Tuesday, August 21, 2012

Staying Put in Aix

Our itinerant days of meandering through the south of France were over. The time to settle down had arrived and a satisfying, stay-put month in Aix-en-Provence, a Provençale paradise if ever there was one was ahead of us.

An amazingly dynamic, livable little town, Aix lies about 20 miles north of Marseille, 40 miles south of the Luberon and 90 miles west of the Riviera. It has been continually inhabited since it was founded in 123 BC by the Romans who luxuriated in the thermal waters that continue to flow and provide modern-day hydrotherapy pleasures and benefits at the Sextuis Baths Spa.

The hub of Aixois activity is the Cours Mirabeau, one of the most beautiful avenues in the world. It starts at the grand Fontaine de la Rotonde and runs to the stone statue of Le Roi René (a favorite leaning post for tourist snapshots). It’s the Champs Elysées of the south but with a small town vibe and none of Paris’ hustle-bustle and conceit. The broad boulevard is bordered by elegant 18th-century hôtels particuliers, shaded by double rows of soaring plane trees, dotted with fountains and lined with chic cafes that spill onto its sidewalks. The most famous eatery along the Cours is the Deux Garçons, built in 1792 and whose most famous patrons were native sons Paul Cézanne and Emile Zola in the late 19th century. The boulevard traces the line of what was the ancient city wall and splits the town in two: the new town, known as the Quartier Mazarin, with its classical grid patterned streets to the south and the old town, its medieval, irregular streets twisting to the north.

The place we called home for our month in Aix was a third-floor walk-up in the Quartier Mazarin just a couple short blocks off the Cours Mirabeau. Our one-bedroom apartment was bright, modern and filled with natural light. While not air-conditioned, it had an industrial strength fan that chased away the heat of the midday sun and allowed for comfortable sleeping. The weather in Aix was consistent: sunny, hot and dry. On occasion, the day dawned with a light cover of clouds, but the relentless sun soon reminded the interlopers of who’s boss and by 9 am, all had cleared to an impossibly blue sky.

Our arrival in Aix coincided with the July 14th Bastille Day weekend. Having missed the Fourth of July at home, we’d looked forward to pretending that the holiday fireworks would be in honor of American's birthday. But much to our chagrin, Bastille Day at the Rotonde Fountain was a great big disappointment. The town elders decided to replace the customary fireworks with an uninspiring ten-minute son et lumière show and unfortunately, the Americans in attendance were more into Bastille Day than the French. Oh, there were some red, white and blue lights on the fountain to honor the French tricolor, but not a note of patriotic music was played – just excerpts from Bolero, the William Tell Overture and La Traviata. We wanted to scream, “La Marseillaise,” as if overtaken by the moment at a Lynyrd Skynyrd concert. “Where’s your country spirit on your national holiday, France?” The lackluster performance left us a bit depressed, but at least it was the only aspect of our stay in Aix that was a letdown. (The only other frustration during our month was at the trendy rooftop bistro, Le Fromagerie, at which we’d carefully made reservations. After 25 minutes our young waitress had yet to acknowledge our presence. She was definitely a victim of “I’m-so-beautiful-syndrome”: all I care about is looking lovely and acting sultry and I’ll get to you only when I’m good and ready. We dropped our menus and left.)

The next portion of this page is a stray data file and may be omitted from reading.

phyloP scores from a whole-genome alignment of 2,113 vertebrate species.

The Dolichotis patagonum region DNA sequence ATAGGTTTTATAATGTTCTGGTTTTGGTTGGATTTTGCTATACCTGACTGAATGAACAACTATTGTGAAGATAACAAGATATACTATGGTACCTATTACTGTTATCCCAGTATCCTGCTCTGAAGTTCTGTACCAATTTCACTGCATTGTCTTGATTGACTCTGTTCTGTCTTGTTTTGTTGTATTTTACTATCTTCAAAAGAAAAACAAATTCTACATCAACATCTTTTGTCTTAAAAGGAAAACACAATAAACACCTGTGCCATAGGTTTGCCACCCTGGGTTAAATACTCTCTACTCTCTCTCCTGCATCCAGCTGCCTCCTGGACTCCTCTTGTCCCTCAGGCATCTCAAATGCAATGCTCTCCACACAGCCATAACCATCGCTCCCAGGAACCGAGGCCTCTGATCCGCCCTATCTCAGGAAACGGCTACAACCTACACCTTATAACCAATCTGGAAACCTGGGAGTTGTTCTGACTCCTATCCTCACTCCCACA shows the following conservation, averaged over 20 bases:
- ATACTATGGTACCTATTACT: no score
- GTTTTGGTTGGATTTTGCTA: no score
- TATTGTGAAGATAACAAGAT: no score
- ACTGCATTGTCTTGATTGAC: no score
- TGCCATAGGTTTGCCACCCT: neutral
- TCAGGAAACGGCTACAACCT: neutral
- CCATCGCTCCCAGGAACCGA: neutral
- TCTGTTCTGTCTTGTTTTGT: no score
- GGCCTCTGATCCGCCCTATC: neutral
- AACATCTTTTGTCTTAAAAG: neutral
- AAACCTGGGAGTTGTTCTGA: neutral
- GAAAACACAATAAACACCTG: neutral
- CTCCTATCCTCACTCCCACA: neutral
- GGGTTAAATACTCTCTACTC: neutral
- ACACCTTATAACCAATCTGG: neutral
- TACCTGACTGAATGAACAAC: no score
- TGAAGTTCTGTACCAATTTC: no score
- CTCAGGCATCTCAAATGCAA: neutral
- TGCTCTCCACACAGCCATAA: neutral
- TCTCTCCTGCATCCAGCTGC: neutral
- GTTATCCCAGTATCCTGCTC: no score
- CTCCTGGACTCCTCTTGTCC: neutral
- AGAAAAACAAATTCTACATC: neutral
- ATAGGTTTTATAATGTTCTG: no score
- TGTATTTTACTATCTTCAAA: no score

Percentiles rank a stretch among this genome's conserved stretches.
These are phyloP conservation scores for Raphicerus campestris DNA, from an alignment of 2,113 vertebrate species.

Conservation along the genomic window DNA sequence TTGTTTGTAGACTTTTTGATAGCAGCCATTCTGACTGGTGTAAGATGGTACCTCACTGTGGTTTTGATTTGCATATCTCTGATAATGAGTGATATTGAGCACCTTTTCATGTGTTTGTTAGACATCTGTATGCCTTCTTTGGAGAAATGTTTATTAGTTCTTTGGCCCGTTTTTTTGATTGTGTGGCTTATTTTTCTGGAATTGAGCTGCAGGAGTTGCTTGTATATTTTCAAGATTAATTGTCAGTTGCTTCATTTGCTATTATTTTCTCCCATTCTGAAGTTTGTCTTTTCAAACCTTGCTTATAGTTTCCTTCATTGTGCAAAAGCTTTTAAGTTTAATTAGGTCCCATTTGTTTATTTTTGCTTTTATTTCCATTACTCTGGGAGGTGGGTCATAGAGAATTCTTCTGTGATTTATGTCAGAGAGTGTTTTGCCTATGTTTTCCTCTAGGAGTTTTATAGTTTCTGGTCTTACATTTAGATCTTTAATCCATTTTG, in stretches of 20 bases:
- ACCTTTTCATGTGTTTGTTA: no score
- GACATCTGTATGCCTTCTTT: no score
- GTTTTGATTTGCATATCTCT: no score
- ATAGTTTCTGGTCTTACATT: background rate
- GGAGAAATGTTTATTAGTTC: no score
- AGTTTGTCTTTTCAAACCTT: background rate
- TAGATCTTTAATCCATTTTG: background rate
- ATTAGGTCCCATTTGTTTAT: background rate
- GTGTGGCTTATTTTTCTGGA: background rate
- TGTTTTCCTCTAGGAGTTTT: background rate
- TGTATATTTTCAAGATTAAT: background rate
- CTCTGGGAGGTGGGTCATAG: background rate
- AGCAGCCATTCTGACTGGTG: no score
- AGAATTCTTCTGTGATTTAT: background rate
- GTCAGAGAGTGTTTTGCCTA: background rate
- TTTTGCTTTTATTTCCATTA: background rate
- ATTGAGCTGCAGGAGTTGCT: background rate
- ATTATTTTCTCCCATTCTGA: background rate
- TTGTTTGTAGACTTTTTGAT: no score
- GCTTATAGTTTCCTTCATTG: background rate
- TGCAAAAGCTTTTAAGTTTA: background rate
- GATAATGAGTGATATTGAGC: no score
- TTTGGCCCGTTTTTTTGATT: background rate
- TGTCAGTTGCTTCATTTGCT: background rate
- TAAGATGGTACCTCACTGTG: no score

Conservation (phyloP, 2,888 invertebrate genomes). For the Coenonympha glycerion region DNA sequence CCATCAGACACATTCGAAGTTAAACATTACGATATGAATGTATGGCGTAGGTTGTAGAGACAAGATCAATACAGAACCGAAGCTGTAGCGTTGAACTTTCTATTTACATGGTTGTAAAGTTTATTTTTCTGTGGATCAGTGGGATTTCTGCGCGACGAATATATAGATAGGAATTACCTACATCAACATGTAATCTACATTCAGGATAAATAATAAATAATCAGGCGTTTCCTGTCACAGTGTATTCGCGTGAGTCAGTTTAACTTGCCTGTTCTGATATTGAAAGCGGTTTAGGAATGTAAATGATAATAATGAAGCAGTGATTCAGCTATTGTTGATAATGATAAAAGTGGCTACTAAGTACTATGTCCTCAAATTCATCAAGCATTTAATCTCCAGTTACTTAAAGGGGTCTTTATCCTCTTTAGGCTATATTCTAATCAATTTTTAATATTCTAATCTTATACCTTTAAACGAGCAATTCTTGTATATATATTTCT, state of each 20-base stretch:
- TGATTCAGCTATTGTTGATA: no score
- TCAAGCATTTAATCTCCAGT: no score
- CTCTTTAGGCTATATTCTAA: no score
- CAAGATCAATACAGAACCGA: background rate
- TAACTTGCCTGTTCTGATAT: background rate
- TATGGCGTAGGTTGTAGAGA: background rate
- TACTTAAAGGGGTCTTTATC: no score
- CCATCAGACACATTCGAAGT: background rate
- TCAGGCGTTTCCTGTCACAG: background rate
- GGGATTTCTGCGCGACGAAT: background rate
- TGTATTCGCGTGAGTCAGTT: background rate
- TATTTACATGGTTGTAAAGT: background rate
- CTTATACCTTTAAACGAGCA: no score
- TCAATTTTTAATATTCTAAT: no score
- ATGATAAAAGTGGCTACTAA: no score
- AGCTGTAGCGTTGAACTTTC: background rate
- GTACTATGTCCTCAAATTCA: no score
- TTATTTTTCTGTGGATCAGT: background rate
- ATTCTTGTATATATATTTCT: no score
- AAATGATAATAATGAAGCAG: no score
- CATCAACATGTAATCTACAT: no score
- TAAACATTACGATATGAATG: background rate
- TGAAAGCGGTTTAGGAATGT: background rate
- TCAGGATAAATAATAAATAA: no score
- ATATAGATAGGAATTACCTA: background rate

Every single day in Aix, there is at least one open-air market: on the Place Richelme, on the Place des Prêcheurs and along the Cours Mirabeau. Everything from fresh fruit, cheese and vegetables, to honey, sausage, tapenades and olives, linens, clothing, sandals, lavender soap and hand-crafted jewelry is sold. It was difficult not to slow to check out the offerings, even though we’d walked by the stalls time and time again. The displays deserved fresh ganders just in case some new treasure was being offered and we inevitably came away with a new bag of goodies to stock our fridge.

On one particularly memorable Sunday, local producers of the Coteaux d'Aix-en-Provence AOC wines offered tastings all afternoon along the Cours Mirabeau. The vintners showcased and sold their wines with this irresistible proposition: buy your wine glass for three euros (or bring your own) and go from winery to winery tasting nectars from 25 vineyards for free. A heavenly afternoon. And a perfect excuse for midday naps.

It was love at first sight with Aix the moment we arrived and we grew to love her even more as we got to know all her pleasures. There’s a particular brand of the Provençal spirit in the town as affirmed by this sign we saw hanging in a local bus: “Ne soyez pas pressé, ici on se hâtelentement.” "Don't be in a rush, we speed up slowly around here."

Pictures of our adventures: http://gapyeargirlgoestoeurope.shutterfly.com

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